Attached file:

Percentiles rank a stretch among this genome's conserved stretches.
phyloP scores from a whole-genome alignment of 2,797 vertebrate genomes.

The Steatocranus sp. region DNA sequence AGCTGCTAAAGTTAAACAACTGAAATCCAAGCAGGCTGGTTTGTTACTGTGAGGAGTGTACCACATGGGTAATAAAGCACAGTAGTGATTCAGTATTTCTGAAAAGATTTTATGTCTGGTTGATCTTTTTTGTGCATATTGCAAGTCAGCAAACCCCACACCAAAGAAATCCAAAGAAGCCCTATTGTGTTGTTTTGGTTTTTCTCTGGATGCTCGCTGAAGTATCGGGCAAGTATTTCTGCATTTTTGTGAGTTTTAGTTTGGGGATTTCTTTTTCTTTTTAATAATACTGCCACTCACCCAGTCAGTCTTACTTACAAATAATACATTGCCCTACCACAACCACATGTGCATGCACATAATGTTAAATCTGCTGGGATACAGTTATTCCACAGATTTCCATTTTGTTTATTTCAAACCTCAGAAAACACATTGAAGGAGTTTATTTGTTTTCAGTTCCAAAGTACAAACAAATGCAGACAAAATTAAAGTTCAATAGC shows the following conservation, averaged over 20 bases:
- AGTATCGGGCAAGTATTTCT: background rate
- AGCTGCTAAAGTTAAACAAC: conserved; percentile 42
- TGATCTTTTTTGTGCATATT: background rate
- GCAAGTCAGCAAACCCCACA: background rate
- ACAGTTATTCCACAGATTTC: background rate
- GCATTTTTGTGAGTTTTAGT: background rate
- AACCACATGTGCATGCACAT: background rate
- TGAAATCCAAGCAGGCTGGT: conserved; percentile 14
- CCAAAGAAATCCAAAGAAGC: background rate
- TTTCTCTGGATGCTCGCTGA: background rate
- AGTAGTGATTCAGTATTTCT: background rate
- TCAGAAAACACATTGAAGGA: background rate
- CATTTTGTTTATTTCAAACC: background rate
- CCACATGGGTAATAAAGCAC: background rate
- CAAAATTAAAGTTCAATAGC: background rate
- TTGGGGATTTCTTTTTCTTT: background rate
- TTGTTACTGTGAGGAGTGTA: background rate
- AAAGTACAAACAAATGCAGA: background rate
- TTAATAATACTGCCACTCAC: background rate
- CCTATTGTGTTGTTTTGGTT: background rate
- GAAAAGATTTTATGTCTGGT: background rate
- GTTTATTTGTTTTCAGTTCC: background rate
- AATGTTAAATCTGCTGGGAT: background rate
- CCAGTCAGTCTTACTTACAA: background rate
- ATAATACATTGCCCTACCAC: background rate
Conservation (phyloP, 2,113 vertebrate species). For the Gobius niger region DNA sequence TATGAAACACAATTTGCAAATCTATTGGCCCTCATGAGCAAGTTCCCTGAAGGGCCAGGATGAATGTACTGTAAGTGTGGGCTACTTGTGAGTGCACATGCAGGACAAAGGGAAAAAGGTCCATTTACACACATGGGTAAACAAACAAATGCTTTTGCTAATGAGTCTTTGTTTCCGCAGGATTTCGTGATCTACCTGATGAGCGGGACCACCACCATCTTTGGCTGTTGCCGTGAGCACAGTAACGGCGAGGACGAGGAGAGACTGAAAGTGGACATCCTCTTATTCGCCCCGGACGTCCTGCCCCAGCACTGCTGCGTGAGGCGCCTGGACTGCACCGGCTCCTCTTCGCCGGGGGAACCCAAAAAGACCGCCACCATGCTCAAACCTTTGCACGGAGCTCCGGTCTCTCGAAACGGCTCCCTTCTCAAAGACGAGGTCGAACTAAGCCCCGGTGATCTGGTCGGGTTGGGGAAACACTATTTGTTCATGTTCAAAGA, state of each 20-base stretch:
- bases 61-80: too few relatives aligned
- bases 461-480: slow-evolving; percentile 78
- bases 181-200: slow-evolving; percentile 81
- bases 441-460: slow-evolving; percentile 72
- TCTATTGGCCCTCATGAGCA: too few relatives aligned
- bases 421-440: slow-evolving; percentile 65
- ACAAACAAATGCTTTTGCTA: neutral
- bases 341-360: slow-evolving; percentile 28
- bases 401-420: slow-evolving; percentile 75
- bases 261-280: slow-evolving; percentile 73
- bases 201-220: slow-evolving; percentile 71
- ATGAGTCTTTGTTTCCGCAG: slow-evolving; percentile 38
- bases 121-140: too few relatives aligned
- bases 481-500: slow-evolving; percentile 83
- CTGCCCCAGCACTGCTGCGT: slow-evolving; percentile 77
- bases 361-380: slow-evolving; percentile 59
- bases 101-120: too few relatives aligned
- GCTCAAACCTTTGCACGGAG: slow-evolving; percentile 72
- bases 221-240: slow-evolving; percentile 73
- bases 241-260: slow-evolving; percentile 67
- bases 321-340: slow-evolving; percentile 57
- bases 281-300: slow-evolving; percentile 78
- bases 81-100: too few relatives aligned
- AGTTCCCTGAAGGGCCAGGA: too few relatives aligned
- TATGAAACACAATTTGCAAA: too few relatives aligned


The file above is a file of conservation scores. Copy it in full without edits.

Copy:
Percentiles rank a stretch among this genome's conserved stretches.
phyloP scores from a whole-genome alignment of 2,797 vertebrate genomes.

The Steatocranus sp. region DNA sequence AGCTGCTAAAGTTAAACAACTGAAATCCAAGCAGGCTGGTTTGTTACTGTGAGGAGTGTACCACATGGGTAATAAAGCACAGTAGTGATTCAGTATTTCTGAAAAGATTTTATGTCTGGTTGATCTTTTTTGTGCATATTGCAAGTCAGCAAACCCCACACCAAAGAAATCCAAAGAAGCCCTATTGTGTTGTTTTGGTTTTTCTCTGGATGCTCGCTGAAGTATCGGGCAAGTATTTCTGCATTTTTGTGAGTTTTAGTTTGGGGATTTCTTTTTCTTTTTAATAATACTGCCACTCACCCAGTCAGTCTTACTTACAAATAATACATTGCCCTACCACAACCACATGTGCATGCACATAATGTTAAATCTGCTGGGATACAGTTATTCCACAGATTTCCATTTTGTTTATTTCAAACCTCAGAAAACACATTGAAGGAGTTTATTTGTTTTCAGTTCCAAAGTACAAACAAATGCAGACAAAATTAAAGTTCAATAGC shows the following conservation, averaged over 20 bases:
- AGTATCGGGCAAGTATTTCT: background rate
- AGCTGCTAAAGTTAAACAAC: conserved; percentile 42
- TGATCTTTTTTGTGCATATT: background rate
- GCAAGTCAGCAAACCCCACA: background rate
- ACAGTTATTCCACAGATTTC: background rate
- GCATTTTTGTGAGTTTTAGT: background rate
- AACCACATGTGCATGCACAT: background rate
- TGAAATCCAAGCAGGCTGGT: conserved; percentile 14
- CCAAAGAAATCCAAAGAAGC: background rate
- TTTCTCTGGATGCTCGCTGA: background rate
- AGTAGTGATTCAGTATTTCT: background rate
- TCAGAAAACACATTGAAGGA: background rate
- CATTTTGTTTATTTCAAACC: background rate
- CCACATGGGTAATAAAGCAC: background rate
- CAAAATTAAAGTTCAATAGC: background rate
- TTGGGGATTTCTTTTTCTTT: background rate
- TTGTTACTGTGAGGAGTGTA: background rate
- AAAGTACAAACAAATGCAGA: background rate
- TTAATAATACTGCCACTCAC: background rate
- CCTATTGTGTTGTTTTGGTT: background rate
- GAAAAGATTTTATGTCTGGT: background rate
- GTTTATTTGTTTTCAGTTCC: background rate
- AATGTTAAATCTGCTGGGAT: background rate
- CCAGTCAGTCTTACTTACAA: background rate
- ATAATACATTGCCCTACCAC: background rate
Conservation (phyloP, 2,113 vertebrate species). For the Gobius niger region DNA sequence TATGAAACACAATTTGCAAATCTATTGGCCCTCATGAGCAAGTTCCCTGAAGGGCCAGGATGAATGTACTGTAAGTGTGGGCTACTTGTGAGTGCACATGCAGGACAAAGGGAAAAAGGTCCATTTACACACATGGGTAAACAAACAAATGCTTTTGCTAATGAGTCTTTGTTTCCGCAGGATTTCGTGATCTACCTGATGAGCGGGACCACCACCATCTTTGGCTGTTGCCGTGAGCACAGTAACGGCGAGGACGAGGAGAGACTGAAAGTGGACATCCTCTTATTCGCCCCGGACGTCCTGCCCCAGCACTGCTGCGTGAGGCGCCTGGACTGCACCGGCTCCTCTTCGCCGGGGGAACCCAAAAAGACCGCCACCATGCTCAAACCTTTGCACGGAGCTCCGGTCTCTCGAAACGGCTCCCTTCTCAAAGACGAGGTCGAACTAAGCCCCGGTGATCTGGTCGGGTTGGGGAAACACTATTTGTTCATGTTCAAAGA, state of each 20-base stretch:
- bases 61-80: too few relatives aligned
- bases 461-480: slow-evolving; percentile 78
- bases 181-200: slow-evolving; percentile 81
- bases 441-460: slow-evolving; percentile 72
- TCTATTGGCCCTCATGAGCA: too few relatives aligned
- bases 421-440: slow-evolving; percentile 65
- ACAAACAAATGCTTTTGCTA: neutral
- bases 341-360: slow-evolving; percentile 28
- bases 401-420: slow-evolving; percentile 75
- bases 261-280: slow-evolving; percentile 73
- bases 201-220: slow-evolving; percentile 71
- ATGAGTCTTTGTTTCCGCAG: slow-evolving; percentile 38
- bases 121-140: too few relatives aligned
- bases 481-500: slow-evolving; percentile 83
- CTGCCCCAGCACTGCTGCGT: slow-evolving; percentile 77
- bases 361-380: slow-evolving; percentile 59
- bases 101-120: too few relatives aligned
- GCTCAAACCTTTGCACGGAG: slow-evolving; percentile 72
- bases 221-240: slow-evolving; percentile 73
- bases 241-260: slow-evolving; percentile 67
- bases 321-340: slow-evolving; percentile 57
- bases 281-300: slow-evolving; percentile 78
- bases 81-100: too few relatives aligned
- AGTTCCCTGAAGGGCCAGGA: too few relatives aligned
- TATGAAACACAATTTGCAAA: too few relatives aligned